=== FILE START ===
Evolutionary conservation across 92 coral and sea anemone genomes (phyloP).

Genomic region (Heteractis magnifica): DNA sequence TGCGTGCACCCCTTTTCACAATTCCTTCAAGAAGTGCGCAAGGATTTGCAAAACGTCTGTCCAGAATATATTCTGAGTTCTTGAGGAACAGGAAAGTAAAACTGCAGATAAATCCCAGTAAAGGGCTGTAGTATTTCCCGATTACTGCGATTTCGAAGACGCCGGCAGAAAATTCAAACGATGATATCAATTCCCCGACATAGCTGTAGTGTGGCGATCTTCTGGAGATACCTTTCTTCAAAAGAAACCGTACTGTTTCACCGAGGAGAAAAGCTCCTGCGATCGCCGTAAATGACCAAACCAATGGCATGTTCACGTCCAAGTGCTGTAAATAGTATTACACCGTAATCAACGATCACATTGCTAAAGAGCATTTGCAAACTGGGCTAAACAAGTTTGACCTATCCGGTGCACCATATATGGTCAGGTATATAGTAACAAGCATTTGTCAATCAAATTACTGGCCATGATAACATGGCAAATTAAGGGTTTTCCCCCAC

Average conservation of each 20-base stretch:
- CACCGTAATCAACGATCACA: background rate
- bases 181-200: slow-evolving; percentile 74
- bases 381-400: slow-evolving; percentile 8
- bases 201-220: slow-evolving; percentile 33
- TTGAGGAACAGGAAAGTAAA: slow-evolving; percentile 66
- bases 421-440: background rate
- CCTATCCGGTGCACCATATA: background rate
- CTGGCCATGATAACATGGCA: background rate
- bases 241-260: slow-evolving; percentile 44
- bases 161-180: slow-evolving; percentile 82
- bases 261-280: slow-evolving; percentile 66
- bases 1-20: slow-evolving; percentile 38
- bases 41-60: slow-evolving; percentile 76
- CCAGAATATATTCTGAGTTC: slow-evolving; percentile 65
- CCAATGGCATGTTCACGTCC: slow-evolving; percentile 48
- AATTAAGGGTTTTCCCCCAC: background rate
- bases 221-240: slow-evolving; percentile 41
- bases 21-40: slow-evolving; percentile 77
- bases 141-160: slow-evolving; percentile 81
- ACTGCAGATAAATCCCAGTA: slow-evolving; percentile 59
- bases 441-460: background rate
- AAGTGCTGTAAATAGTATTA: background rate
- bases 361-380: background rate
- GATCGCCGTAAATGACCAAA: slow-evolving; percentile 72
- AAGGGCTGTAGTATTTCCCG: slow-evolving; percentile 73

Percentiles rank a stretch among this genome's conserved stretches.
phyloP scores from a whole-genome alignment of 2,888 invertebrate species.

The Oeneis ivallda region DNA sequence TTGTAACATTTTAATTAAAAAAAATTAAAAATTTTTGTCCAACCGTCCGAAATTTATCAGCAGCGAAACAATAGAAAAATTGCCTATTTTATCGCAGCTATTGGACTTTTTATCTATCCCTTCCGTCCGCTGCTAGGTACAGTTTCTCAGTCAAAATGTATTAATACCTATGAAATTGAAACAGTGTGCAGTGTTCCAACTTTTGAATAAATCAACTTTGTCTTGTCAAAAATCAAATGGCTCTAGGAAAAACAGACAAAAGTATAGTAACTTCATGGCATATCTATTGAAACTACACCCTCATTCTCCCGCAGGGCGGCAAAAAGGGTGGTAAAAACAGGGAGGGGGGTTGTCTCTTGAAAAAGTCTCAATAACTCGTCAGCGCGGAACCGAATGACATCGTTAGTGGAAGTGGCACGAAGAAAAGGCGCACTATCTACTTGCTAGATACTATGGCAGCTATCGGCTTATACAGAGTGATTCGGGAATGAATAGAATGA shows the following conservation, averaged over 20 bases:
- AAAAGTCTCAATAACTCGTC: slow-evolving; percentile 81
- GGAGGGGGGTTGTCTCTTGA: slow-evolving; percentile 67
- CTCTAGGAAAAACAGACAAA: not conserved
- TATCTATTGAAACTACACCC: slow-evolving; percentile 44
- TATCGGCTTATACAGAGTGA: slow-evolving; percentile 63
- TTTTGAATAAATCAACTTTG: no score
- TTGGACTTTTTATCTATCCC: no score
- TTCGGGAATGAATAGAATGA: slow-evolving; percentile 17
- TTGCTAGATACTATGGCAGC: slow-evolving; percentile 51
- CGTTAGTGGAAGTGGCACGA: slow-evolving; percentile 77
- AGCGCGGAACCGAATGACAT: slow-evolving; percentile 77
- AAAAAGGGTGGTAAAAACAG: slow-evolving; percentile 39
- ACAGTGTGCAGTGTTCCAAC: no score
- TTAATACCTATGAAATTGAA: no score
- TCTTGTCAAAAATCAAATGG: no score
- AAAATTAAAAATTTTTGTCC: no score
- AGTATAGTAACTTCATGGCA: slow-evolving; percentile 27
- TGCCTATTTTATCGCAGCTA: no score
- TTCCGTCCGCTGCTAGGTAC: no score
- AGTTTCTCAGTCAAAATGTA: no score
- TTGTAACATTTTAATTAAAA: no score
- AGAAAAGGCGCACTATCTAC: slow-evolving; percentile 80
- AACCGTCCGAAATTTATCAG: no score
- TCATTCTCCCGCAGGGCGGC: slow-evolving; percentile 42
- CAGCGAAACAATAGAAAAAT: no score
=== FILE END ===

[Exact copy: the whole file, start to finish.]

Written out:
Evolutionary conservation across 92 coral and sea anemone genomes (phyloP).

Genomic region (Heteractis magnifica): DNA sequence TGCGTGCACCCCTTTTCACAATTCCTTCAAGAAGTGCGCAAGGATTTGCAAAACGTCTGTCCAGAATATATTCTGAGTTCTTGAGGAACAGGAAAGTAAAACTGCAGATAAATCCCAGTAAAGGGCTGTAGTATTTCCCGATTACTGCGATTTCGAAGACGCCGGCAGAAAATTCAAACGATGATATCAATTCCCCGACATAGCTGTAGTGTGGCGATCTTCTGGAGATACCTTTCTTCAAAAGAAACCGTACTGTTTCACCGAGGAGAAAAGCTCCTGCGATCGCCGTAAATGACCAAACCAATGGCATGTTCACGTCCAAGTGCTGTAAATAGTATTACACCGTAATCAACGATCACATTGCTAAAGAGCATTTGCAAACTGGGCTAAACAAGTTTGACCTATCCGGTGCACCATATATGGTCAGGTATATAGTAACAAGCATTTGTCAATCAAATTACTGGCCATGATAACATGGCAAATTAAGGGTTTTCCCCCAC

Average conservation of each 20-base stretch:
- CACCGTAATCAACGATCACA: background rate
- bases 181-200: slow-evolving; percentile 74
- bases 381-400: slow-evolving; percentile 8
- bases 201-220: slow-evolving; percentile 33
- TTGAGGAACAGGAAAGTAAA: slow-evolving; percentile 66
- bases 421-440: background rate
- CCTATCCGGTGCACCATATA: background rate
- CTGGCCATGATAACATGGCA: background rate
- bases 241-260: slow-evolving; percentile 44
- bases 161-180: slow-evolving; percentile 82
- bases 261-280: slow-evolving; percentile 66
- bases 1-20: slow-evolving; percentile 38
- bases 41-60: slow-evolving; percentile 76
- CCAGAATATATTCTGAGTTC: slow-evolving; percentile 65
- CCAATGGCATGTTCACGTCC: slow-evolving; percentile 48
- AATTAAGGGTTTTCCCCCAC: background rate
- bases 221-240: slow-evolving; percentile 41
- bases 21-40: slow-evolving; percentile 77
- bases 141-160: slow-evolving; percentile 81
- ACTGCAGATAAATCCCAGTA: slow-evolving; percentile 59
- bases 441-460: background rate
- AAGTGCTGTAAATAGTATTA: background rate
- bases 361-380: background rate
- GATCGCCGTAAATGACCAAA: slow-evolving; percentile 72
- AAGGGCTGTAGTATTTCCCG: slow-evolving; percentile 73

Percentiles rank a stretch among this genome's conserved stretches.
phyloP scores from a whole-genome alignment of 2,888 invertebrate species.

The Oeneis ivallda region DNA sequence TTGTAACATTTTAATTAAAAAAAATTAAAAATTTTTGTCCAACCGTCCGAAATTTATCAGCAGCGAAACAATAGAAAAATTGCCTATTTTATCGCAGCTATTGGACTTTTTATCTATCCCTTCCGTCCGCTGCTAGGTACAGTTTCTCAGTCAAAATGTATTAATACCTATGAAATTGAAACAGTGTGCAGTGTTCCAACTTTTGAATAAATCAACTTTGTCTTGTCAAAAATCAAATGGCTCTAGGAAAAACAGACAAAAGTATAGTAACTTCATGGCATATCTATTGAAACTACACCCTCATTCTCCCGCAGGGCGGCAAAAAGGGTGGTAAAAACAGGGAGGGGGGTTGTCTCTTGAAAAAGTCTCAATAACTCGTCAGCGCGGAACCGAATGACATCGTTAGTGGAAGTGGCACGAAGAAAAGGCGCACTATCTACTTGCTAGATACTATGGCAGCTATCGGCTTATACAGAGTGATTCGGGAATGAATAGAATGA shows the following conservation, averaged over 20 bases:
- AAAAGTCTCAATAACTCGTC: slow-evolving; percentile 81
- GGAGGGGGGTTGTCTCTTGA: slow-evolving; percentile 67
- CTCTAGGAAAAACAGACAAA: not conserved
- TATCTATTGAAACTACACCC: slow-evolving; percentile 44
- TATCGGCTTATACAGAGTGA: slow-evolving; percentile 63
- TTTTGAATAAATCAACTTTG: no score
- TTGGACTTTTTATCTATCCC: no score
- TTCGGGAATGAATAGAATGA: slow-evolving; percentile 17
- TTGCTAGATACTATGGCAGC: slow-evolving; percentile 51
- CGTTAGTGGAAGTGGCACGA: slow-evolving; percentile 77
- AGCGCGGAACCGAATGACAT: slow-evolving; percentile 77
- AAAAAGGGTGGTAAAAACAG: slow-evolving; percentile 39
- ACAGTGTGCAGTGTTCCAAC: no score
- TTAATACCTATGAAATTGAA: no score
- TCTTGTCAAAAATCAAATGG: no score
- AAAATTAAAAATTTTTGTCC: no score
- AGTATAGTAACTTCATGGCA: slow-evolving; percentile 27
- TGCCTATTTTATCGCAGCTA: no score
- TTCCGTCCGCTGCTAGGTAC: no score
- AGTTTCTCAGTCAAAATGTA: no score
- TTGTAACATTTTAATTAAAA: no score
- AGAAAAGGCGCACTATCTAC: slow-evolving; percentile 80
- AACCGTCCGAAATTTATCAG: no score
- TCATTCTCCCGCAGGGCGGC: slow-evolving; percentile 42
- CAGCGAAACAATAGAAAAAT: no score